The National People’s Congress took up last year’s realised budget and approved this year’s proposed budget. According to the finance ministry’s budget report for 2020, budget revenues to the central and local governments fell by about 4 % y-o-y to 18.3 trillion yuan (18 % of GDP). At the same time, expenditures rose by 3 % to 24.6 trillion yuan (24 % of GDP). This resulted in a budget deficit of 6.3 trillion yuan, or just over 6 % of GDP. Over a third of the deficit was covered with state and local government savings funds and other assets, so the official deficit as announced was just 3.7 % of GDP.
In its projection for 2021, the finance ministry said that financial policy would continue to support the recovery of the economy. Budget spending, however, is expected to rise by less than 2 %, which, if realised, would be the smallest increase in over 30 years. The rise would even be lower than the announced inflation target. The finance ministry said it wants to make spending more effective and hopes to focus spending more precisely this year. Budget revenues are expected to grow this year by 8 %, so the public sector deficit should shrink.
The finance ministry is concerned about public finances, particularly increased pressure to boost government spending. Under the approved policy framework, more funding will need to be targeted at branches such as technology development, emissions reduction, education & training, quality of life improvement, national security and debt servicing. The challenge of balancing China’s public sector finances is daunting given the relatively low growth of public revenues. In addition, there is less to draw on from the covid-depleted state reserve funds. The inadequacy of assets in the Social Security Fund will grow more acute with the ageing population and pension hikes. Moreover, the ministry points out that the state of public finances varies greatly from province to province. Some regions have pronounced deficits and crushing debt burdens, while some local governments have continued to pile up unallowed “hidden” debt.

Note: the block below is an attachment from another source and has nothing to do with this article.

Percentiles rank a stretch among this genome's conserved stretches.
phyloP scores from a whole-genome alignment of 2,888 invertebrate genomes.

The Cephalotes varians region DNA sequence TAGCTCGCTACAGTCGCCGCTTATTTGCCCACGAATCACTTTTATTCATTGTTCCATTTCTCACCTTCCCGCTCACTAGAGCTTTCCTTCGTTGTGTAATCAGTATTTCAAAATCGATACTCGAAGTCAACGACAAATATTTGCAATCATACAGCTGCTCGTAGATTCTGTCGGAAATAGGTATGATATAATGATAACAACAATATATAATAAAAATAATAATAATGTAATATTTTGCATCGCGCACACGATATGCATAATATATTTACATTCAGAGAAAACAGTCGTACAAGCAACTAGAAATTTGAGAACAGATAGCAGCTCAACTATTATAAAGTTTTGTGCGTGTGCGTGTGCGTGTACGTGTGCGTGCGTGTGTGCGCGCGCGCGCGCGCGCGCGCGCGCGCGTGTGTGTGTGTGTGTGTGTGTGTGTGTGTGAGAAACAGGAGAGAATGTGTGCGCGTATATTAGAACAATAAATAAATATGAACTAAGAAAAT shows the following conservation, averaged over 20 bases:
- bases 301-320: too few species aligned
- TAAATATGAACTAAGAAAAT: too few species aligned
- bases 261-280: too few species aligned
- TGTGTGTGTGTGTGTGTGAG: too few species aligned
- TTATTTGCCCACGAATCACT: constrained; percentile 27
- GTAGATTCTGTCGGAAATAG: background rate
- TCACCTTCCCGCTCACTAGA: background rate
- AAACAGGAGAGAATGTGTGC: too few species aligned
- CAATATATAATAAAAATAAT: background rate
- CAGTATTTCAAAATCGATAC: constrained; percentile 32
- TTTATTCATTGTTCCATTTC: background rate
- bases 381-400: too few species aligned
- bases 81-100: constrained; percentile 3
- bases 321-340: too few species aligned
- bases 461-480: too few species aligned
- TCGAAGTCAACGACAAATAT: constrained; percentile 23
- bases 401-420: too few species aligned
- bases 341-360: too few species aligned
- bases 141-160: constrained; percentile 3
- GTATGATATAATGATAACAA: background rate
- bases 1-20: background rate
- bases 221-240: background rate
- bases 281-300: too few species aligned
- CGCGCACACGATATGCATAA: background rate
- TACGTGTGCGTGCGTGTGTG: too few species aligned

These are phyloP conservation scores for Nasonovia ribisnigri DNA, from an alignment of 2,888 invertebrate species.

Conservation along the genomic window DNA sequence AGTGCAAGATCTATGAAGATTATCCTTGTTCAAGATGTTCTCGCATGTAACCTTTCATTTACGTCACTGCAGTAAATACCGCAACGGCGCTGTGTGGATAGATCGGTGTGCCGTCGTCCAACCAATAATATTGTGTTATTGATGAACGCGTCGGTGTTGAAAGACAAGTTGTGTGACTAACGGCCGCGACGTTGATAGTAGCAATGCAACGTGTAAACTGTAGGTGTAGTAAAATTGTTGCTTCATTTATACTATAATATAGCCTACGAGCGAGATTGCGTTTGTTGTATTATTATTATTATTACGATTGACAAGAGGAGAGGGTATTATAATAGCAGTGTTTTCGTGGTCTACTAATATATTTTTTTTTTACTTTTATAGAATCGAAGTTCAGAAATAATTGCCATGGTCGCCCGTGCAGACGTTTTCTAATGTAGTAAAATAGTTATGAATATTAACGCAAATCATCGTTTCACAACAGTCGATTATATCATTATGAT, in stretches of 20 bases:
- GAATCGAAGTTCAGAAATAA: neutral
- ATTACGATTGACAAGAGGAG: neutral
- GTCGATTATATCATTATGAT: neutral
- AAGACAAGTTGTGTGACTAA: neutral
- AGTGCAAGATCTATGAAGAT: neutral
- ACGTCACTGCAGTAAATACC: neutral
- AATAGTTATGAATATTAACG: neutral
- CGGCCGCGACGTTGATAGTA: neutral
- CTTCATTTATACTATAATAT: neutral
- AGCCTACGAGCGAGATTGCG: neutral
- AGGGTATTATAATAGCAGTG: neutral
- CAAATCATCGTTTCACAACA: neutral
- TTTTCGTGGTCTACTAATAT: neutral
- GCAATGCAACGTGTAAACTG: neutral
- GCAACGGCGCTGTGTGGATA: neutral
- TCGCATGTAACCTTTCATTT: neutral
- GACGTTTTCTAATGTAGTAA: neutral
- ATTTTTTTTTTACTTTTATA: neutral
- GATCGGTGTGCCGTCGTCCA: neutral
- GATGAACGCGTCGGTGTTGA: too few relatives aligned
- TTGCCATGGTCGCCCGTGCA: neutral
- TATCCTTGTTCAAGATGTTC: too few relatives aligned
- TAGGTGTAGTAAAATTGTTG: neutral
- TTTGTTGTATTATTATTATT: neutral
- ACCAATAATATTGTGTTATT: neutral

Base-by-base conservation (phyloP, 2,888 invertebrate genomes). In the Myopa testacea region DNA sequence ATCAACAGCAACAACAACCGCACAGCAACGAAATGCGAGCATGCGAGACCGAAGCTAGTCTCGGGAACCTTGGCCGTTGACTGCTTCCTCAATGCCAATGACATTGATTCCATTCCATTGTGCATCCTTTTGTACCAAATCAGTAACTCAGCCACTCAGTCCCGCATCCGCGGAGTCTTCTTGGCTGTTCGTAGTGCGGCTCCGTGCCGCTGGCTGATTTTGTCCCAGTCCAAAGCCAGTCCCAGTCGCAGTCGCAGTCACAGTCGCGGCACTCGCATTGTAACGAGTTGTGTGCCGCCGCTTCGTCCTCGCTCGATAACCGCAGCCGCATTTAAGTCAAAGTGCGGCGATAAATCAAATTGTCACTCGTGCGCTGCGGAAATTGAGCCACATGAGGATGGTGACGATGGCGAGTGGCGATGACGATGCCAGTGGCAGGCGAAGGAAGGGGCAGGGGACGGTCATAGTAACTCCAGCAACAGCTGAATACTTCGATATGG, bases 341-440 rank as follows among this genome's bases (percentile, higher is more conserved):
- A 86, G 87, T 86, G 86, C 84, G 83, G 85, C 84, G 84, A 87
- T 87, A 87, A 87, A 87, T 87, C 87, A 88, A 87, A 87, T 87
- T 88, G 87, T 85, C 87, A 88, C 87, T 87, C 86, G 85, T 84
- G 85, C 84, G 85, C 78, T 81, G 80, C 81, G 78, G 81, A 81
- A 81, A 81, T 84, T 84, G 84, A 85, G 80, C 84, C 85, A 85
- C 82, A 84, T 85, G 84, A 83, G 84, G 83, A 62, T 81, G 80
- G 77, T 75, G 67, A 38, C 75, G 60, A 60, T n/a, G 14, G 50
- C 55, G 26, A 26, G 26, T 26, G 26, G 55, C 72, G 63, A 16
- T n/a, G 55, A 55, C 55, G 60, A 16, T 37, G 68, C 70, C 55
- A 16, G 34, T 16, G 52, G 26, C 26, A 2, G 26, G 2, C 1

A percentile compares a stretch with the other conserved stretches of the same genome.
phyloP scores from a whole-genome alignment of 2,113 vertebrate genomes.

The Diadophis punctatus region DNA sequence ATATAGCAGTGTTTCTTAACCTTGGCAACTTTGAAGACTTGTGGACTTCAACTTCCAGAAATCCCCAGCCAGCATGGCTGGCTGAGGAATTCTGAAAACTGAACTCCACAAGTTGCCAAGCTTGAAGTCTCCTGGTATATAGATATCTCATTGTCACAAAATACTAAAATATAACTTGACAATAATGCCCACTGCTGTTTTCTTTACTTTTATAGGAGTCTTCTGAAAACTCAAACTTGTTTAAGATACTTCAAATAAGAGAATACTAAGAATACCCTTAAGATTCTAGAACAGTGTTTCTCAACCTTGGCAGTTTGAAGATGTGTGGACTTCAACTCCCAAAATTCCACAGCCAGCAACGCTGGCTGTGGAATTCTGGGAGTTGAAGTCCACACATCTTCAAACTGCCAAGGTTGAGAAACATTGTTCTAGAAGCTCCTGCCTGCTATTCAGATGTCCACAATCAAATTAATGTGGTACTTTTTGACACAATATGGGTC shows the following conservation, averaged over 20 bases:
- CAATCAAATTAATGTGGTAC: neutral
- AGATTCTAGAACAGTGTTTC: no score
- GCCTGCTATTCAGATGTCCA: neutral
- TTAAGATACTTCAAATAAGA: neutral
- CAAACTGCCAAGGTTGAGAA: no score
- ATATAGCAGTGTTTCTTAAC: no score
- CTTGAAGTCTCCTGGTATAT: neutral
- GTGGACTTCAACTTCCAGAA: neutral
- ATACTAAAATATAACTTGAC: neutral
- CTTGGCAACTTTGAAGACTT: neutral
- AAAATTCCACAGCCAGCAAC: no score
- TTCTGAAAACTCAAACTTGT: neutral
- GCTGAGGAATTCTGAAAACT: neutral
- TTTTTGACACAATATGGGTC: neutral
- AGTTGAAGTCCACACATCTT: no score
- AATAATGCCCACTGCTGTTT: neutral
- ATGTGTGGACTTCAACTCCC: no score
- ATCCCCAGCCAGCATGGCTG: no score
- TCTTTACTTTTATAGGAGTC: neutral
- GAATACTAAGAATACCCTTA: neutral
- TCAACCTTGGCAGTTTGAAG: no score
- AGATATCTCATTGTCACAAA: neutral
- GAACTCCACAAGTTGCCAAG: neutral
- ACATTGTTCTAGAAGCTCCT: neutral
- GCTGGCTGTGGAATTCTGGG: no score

China’s reporting on public finances does not conform to Western accounting practices and the budgets taken up by the NPC do not cover all public sector spending or revenues. There is a considerable amount of off-budget activity, which include the issuance of “special purpose” bonds by local governments. This year, 3.65 trillion yuan in such bonds will be issued, which is only slightly less than last year’s 3.75 trillion yuan. The annual IMF broad assessment of China public sector finances takes into account off-budget activities and other factors normally included in budgets. The IMF calculates that China’s public sector “augmented” deficit has exceeded 10 % of GDP over the past five years, and that last year the deficit rose to over 18 % of GDP. The IMF puts China’s government debt at 92 % of GDP as of end 2020.
IMF estimates and 2021–2022 forecasts of China’s public sector deficit and government debt
Sources: IMF and BOFIT.